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31 March 2007 Effect of storage conditions on detection of mycoplasma in biopharmaceutical products
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Mycoplasma contamination affects many different aspects of cell culturing, resulting in unreliable experimental results and potentially harmful biological products. Therefore, the specificity, sensitivity, and reliability of detecting mycoplasma contamination are important aspects of quality control in biotechnological products. In this study, Mycoplasma hyorhinis was adopted as a model strain to evaluate the effects of storage on the viability of Mycoplasma species in cell culture samples. Medium X was compared with conventional media 243 and 988 for the ability to detect M. hyorhinis. The 101 CFU/ml of M. hyorhinis was inoculated into medium X prepared using the same lots of components and preserved for 7 d, 1 mo, and 2 mo. M. hyorhinis grew readily and typically on agar plates prepared within 1 mo. The viable mycoplasmas in samples containing different initial titers (101 and 106 CFU/ml) after storage at 4° C and −30° C were analyzed. During storage, viable organisms were found with little or no reduction in titers after storage for 8 wk at −30° C under aerobic and anaerobic conditions. A reduction in titers of 3 log10 occurred after 4 wk storage for high-dose cultures (106 CFU/ml) at 4° C. The titers of viable organisms were diminished over 8 wk at 4° C under aerobic and anaerobic conditions.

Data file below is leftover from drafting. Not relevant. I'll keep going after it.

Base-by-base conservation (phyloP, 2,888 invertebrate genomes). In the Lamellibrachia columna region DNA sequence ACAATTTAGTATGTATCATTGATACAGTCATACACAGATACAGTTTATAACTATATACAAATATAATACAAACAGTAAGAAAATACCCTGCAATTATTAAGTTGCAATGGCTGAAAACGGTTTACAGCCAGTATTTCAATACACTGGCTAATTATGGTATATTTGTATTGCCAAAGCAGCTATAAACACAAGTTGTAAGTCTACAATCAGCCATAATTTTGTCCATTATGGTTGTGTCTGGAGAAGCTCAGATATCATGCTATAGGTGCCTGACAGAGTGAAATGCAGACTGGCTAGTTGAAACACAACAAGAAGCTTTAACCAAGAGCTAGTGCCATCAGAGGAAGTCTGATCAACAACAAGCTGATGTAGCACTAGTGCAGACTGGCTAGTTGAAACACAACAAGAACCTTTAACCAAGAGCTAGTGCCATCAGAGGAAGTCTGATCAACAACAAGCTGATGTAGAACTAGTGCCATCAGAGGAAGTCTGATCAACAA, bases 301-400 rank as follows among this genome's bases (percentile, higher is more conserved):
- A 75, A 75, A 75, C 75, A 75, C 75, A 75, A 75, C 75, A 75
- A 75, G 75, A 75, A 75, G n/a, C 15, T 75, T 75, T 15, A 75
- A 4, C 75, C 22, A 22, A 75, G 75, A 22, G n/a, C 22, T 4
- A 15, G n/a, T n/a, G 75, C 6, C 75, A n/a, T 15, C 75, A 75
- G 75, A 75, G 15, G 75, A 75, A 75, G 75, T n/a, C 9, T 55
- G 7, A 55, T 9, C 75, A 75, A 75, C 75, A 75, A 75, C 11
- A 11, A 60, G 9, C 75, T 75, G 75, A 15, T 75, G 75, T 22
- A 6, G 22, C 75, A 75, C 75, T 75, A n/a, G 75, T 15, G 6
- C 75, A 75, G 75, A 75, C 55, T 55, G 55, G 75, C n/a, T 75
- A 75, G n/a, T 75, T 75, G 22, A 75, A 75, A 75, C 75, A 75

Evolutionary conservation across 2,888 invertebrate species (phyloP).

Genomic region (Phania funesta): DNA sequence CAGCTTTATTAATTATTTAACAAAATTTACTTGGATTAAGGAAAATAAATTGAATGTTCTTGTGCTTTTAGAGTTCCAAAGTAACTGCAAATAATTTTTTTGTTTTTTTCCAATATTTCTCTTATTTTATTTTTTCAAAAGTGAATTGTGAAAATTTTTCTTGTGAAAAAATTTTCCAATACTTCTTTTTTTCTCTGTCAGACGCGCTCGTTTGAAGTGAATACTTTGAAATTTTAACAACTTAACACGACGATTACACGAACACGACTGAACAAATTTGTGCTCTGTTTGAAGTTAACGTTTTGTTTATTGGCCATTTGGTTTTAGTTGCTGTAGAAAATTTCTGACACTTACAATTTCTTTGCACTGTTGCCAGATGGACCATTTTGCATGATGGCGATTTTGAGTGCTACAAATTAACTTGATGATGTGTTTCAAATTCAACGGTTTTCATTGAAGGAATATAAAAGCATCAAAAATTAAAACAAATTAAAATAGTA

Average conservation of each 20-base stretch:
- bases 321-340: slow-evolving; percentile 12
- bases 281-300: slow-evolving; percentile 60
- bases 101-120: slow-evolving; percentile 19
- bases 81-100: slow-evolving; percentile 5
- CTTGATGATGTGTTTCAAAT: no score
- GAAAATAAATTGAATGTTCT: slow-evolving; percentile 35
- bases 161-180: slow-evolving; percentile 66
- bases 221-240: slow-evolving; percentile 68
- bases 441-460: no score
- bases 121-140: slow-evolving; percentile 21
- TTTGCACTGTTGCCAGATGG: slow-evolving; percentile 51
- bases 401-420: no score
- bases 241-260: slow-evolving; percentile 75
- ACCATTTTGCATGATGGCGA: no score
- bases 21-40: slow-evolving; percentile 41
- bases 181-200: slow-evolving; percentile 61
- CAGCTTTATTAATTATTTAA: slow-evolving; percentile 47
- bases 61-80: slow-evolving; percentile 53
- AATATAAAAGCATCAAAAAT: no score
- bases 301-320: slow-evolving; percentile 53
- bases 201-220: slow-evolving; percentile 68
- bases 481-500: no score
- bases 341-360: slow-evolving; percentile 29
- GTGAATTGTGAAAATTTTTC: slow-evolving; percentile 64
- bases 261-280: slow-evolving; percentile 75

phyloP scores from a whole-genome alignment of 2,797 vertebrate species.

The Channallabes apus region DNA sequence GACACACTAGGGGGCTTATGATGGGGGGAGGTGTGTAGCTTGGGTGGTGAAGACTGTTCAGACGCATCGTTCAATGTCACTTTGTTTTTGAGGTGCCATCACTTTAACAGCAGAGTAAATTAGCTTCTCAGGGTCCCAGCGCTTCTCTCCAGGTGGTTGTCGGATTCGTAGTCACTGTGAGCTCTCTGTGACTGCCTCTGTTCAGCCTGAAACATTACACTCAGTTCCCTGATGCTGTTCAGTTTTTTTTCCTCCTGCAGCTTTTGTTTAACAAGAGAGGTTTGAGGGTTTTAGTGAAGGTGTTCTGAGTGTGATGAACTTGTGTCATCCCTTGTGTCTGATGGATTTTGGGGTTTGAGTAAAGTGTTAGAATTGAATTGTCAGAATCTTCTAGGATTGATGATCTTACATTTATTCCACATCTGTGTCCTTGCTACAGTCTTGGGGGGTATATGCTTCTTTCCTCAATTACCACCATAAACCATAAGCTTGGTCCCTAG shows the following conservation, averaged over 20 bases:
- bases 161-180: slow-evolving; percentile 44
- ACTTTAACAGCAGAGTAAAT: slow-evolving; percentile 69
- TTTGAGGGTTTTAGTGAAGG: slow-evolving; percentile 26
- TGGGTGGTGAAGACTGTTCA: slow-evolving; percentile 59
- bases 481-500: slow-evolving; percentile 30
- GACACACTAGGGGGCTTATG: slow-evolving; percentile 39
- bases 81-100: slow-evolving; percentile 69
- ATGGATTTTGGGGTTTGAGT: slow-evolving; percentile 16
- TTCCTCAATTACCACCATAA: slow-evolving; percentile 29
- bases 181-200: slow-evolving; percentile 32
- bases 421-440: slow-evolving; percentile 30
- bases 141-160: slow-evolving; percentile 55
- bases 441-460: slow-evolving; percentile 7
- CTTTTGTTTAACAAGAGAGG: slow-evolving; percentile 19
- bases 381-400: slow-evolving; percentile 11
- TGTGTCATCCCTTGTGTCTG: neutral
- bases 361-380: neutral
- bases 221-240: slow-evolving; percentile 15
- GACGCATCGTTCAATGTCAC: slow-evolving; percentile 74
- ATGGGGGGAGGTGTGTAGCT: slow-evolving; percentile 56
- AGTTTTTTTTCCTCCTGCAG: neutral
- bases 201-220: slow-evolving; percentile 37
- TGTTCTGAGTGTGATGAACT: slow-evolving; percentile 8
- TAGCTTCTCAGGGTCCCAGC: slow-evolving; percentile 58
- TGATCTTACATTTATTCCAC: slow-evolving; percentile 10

Hsiu-Shuei Cheng, Chiu-Wen Shen and Shih-Rong Wang "Effect of storage conditions on detection of mycoplasma in biopharmaceutical products," In Vitro Cellular & Developmental Biology - Animal 43(3), (31 March 2007).
Received: 9 January 2007; Accepted: 2 February 2007; Published: 31 March 2007

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